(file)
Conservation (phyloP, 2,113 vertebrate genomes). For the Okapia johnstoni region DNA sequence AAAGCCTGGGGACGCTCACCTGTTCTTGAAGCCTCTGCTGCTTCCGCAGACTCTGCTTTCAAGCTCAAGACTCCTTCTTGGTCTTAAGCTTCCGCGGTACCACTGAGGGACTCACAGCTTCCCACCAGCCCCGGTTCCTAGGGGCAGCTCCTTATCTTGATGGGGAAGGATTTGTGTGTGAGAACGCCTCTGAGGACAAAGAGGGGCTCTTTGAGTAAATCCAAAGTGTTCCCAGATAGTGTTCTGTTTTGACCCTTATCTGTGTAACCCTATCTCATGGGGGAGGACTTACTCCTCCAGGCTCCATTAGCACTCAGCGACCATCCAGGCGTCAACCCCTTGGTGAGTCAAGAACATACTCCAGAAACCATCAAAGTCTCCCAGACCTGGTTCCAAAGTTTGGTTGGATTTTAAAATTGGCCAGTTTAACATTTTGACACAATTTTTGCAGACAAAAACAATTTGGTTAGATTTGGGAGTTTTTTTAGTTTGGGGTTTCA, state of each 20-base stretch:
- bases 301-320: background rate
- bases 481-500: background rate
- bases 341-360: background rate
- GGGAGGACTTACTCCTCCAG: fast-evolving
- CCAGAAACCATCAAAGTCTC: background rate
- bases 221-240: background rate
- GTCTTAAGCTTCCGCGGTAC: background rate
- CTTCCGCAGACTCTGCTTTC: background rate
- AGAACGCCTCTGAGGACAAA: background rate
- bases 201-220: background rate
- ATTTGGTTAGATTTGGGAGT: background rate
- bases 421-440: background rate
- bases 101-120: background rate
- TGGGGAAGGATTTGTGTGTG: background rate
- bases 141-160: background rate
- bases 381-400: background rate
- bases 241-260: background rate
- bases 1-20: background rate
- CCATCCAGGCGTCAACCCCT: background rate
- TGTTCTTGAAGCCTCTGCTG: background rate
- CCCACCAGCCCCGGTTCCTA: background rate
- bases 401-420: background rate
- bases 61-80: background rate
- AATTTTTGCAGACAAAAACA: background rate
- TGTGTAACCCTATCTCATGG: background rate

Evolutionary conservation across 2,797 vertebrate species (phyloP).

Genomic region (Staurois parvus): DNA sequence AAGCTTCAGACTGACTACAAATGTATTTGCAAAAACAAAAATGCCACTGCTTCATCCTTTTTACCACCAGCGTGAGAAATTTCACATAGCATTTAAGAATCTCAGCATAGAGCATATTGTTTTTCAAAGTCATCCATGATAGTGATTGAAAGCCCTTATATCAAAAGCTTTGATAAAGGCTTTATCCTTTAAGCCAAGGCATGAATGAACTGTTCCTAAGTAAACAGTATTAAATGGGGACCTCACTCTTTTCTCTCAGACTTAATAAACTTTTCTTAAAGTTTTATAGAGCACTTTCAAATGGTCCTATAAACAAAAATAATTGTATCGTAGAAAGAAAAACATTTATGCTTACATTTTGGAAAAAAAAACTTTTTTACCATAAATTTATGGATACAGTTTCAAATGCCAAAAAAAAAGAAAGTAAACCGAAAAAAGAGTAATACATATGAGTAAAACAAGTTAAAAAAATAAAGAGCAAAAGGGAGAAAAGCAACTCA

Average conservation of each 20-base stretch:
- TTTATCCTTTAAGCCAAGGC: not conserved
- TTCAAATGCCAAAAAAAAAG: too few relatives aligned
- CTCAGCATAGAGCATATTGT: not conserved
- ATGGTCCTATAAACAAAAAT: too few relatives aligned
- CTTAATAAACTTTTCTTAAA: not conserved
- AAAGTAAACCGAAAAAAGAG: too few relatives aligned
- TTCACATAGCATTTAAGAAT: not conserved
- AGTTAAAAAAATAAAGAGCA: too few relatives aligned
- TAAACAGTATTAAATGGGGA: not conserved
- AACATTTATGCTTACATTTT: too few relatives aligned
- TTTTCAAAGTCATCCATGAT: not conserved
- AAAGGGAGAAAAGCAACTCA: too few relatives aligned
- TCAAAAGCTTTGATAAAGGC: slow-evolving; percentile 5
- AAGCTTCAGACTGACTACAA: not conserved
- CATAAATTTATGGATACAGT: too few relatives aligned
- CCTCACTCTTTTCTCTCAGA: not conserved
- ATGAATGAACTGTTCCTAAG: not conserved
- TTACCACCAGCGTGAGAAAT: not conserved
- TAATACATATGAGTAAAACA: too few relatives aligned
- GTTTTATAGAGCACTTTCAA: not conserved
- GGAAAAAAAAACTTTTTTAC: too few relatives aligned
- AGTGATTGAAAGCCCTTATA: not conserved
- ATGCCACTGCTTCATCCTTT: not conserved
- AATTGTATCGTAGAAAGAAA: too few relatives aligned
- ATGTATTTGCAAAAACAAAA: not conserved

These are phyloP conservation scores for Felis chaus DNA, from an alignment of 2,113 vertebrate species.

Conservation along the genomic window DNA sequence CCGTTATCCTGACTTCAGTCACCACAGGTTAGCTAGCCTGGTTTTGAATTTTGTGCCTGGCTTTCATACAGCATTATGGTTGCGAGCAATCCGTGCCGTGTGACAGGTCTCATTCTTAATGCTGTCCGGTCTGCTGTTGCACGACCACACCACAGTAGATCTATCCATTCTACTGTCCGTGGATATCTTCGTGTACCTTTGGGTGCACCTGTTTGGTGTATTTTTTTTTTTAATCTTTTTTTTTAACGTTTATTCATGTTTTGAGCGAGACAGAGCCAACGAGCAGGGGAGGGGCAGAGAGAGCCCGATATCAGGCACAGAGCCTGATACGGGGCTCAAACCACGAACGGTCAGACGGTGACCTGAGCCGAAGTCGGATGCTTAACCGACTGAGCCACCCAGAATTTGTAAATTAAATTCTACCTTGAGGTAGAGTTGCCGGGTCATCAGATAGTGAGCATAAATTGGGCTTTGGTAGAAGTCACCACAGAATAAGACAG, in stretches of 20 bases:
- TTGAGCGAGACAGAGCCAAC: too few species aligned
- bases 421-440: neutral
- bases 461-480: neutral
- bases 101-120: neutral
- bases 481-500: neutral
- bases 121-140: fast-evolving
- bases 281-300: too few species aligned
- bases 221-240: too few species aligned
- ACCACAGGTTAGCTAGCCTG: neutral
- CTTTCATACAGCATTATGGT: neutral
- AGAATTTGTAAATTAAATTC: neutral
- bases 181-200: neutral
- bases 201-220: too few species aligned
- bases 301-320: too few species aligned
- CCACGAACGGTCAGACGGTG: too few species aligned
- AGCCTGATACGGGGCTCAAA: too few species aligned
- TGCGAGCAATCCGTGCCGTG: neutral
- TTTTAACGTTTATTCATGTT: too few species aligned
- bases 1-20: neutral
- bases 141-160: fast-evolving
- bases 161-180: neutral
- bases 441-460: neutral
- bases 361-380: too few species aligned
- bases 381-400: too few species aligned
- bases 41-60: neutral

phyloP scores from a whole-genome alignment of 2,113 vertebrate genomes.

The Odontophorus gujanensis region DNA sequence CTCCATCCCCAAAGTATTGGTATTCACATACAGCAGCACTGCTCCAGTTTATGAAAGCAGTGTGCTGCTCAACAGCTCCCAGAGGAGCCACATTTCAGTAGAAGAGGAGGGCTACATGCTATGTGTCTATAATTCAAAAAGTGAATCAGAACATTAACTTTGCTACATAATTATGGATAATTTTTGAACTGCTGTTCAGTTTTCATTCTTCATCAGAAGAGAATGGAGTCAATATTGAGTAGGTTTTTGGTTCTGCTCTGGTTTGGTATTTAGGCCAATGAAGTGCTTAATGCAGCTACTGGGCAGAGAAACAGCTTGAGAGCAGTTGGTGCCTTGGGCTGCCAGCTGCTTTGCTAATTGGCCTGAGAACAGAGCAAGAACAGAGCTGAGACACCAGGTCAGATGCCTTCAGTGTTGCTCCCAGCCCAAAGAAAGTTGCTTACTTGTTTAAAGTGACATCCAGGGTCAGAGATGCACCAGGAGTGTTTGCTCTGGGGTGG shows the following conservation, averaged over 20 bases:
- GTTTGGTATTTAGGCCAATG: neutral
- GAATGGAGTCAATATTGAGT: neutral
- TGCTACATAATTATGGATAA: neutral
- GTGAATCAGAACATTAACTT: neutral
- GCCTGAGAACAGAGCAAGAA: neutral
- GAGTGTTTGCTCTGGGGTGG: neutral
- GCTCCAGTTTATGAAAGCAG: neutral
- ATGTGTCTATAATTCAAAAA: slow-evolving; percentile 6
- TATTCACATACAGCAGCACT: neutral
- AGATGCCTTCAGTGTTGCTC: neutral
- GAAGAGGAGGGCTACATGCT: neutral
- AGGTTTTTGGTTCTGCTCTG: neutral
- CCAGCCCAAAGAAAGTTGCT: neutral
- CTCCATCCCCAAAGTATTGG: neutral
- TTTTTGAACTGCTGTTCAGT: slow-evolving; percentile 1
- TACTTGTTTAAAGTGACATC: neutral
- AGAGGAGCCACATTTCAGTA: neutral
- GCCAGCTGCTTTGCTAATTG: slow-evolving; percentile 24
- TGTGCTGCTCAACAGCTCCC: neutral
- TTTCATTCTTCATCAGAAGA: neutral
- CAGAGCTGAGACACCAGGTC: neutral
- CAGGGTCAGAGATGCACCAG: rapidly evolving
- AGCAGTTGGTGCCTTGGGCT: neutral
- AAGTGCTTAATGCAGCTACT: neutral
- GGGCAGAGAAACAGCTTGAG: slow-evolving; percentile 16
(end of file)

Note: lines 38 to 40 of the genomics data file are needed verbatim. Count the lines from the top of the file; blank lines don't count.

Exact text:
- TAAACAGTATTAAATGGGGA: not conserved
- AACATTTATGCTTACATTTT: too few relatives aligned
- TTTTCAAAGTCATCCATGAT: not conserved